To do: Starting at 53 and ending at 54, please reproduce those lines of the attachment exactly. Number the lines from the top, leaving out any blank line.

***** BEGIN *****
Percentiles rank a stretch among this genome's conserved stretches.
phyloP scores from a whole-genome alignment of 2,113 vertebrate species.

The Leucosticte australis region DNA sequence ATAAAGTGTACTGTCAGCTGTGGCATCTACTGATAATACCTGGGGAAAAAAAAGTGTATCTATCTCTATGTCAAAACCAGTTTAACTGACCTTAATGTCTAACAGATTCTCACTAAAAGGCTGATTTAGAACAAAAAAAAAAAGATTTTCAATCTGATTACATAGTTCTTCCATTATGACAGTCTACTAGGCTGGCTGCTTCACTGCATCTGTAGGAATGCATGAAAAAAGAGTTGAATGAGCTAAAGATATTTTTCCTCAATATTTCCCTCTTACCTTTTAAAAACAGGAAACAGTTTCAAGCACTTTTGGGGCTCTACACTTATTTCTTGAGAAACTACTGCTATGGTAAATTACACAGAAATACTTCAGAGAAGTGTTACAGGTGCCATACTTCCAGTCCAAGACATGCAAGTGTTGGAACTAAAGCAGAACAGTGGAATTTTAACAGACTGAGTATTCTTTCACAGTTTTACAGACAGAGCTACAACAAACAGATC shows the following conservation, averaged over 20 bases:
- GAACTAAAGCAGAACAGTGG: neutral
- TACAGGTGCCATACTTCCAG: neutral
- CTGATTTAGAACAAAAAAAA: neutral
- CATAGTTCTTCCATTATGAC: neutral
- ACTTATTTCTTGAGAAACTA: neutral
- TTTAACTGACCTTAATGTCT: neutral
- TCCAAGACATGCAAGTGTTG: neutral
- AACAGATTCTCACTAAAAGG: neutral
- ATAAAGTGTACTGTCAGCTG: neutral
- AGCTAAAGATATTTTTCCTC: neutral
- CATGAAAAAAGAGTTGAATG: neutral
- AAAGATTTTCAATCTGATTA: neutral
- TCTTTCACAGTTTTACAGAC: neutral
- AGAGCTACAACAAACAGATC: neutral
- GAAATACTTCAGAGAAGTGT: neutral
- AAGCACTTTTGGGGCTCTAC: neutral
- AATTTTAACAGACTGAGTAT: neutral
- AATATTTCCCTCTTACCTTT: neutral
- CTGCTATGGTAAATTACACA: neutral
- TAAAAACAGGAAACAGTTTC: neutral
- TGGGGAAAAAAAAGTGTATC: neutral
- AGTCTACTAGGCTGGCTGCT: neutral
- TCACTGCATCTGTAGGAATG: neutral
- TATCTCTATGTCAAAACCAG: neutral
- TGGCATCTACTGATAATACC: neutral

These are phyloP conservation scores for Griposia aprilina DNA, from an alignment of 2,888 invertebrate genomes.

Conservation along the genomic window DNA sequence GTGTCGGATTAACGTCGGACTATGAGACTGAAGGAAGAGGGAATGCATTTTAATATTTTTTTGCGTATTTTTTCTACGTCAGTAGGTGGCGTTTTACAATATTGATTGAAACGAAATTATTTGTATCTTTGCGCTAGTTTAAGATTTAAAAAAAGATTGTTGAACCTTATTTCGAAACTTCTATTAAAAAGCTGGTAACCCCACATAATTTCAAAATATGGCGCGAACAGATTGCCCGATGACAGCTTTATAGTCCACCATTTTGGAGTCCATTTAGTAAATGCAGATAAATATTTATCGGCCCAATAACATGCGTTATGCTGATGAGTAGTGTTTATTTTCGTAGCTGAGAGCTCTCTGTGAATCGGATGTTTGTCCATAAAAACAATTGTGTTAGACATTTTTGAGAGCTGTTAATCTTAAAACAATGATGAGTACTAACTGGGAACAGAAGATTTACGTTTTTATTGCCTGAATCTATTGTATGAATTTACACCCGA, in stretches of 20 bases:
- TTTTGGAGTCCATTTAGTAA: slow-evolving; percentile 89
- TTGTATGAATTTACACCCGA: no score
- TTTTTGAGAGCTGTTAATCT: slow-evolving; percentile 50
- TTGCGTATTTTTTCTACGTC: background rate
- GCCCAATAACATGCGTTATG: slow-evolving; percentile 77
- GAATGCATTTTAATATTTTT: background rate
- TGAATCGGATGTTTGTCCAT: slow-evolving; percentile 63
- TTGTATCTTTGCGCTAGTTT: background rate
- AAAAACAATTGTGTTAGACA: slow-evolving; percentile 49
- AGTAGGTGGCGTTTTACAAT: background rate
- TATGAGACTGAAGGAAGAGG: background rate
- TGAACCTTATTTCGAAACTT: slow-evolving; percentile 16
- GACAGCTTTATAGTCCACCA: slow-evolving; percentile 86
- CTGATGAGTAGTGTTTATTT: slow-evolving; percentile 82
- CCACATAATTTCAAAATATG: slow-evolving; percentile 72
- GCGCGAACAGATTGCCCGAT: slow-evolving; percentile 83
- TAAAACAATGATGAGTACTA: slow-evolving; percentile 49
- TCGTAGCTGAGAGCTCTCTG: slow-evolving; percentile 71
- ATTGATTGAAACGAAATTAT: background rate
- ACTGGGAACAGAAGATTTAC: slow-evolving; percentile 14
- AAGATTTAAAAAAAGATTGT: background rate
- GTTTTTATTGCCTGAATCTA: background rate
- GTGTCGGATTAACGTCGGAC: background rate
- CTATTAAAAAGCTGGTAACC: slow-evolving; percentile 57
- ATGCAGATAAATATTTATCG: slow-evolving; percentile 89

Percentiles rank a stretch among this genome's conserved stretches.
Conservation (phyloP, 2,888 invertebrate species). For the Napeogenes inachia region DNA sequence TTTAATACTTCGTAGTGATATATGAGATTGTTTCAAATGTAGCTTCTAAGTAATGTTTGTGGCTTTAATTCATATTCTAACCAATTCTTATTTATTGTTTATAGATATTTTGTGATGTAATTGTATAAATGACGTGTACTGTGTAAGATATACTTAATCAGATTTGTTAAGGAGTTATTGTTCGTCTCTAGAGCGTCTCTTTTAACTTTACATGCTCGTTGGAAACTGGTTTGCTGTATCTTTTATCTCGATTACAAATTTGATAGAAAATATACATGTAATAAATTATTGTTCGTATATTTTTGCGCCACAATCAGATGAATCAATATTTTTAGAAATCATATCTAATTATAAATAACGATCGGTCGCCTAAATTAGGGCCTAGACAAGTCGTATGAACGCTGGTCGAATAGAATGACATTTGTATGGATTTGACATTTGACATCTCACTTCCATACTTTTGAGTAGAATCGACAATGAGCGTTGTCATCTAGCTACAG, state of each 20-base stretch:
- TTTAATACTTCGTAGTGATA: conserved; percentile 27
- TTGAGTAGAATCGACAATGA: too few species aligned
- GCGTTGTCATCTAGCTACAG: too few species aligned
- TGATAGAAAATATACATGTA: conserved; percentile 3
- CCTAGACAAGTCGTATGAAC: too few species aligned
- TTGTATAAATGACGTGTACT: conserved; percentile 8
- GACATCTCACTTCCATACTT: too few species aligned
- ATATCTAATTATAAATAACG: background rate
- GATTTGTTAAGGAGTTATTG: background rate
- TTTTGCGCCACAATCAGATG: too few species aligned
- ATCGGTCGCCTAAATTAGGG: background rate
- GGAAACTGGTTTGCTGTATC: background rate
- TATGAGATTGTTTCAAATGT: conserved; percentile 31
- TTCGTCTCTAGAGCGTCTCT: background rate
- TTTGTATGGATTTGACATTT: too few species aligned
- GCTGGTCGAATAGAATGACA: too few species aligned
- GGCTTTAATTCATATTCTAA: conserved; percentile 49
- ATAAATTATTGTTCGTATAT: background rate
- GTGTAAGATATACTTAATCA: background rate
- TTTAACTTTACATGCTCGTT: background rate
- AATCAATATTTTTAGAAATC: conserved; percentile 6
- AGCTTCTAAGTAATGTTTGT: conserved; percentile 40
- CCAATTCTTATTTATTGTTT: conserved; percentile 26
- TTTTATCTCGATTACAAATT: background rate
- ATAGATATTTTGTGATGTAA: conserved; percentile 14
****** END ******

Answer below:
- GTGTCGGATTAACGTCGGAC: background rate
- CTATTAAAAAGCTGGTAACC: slow-evolving; percentile 57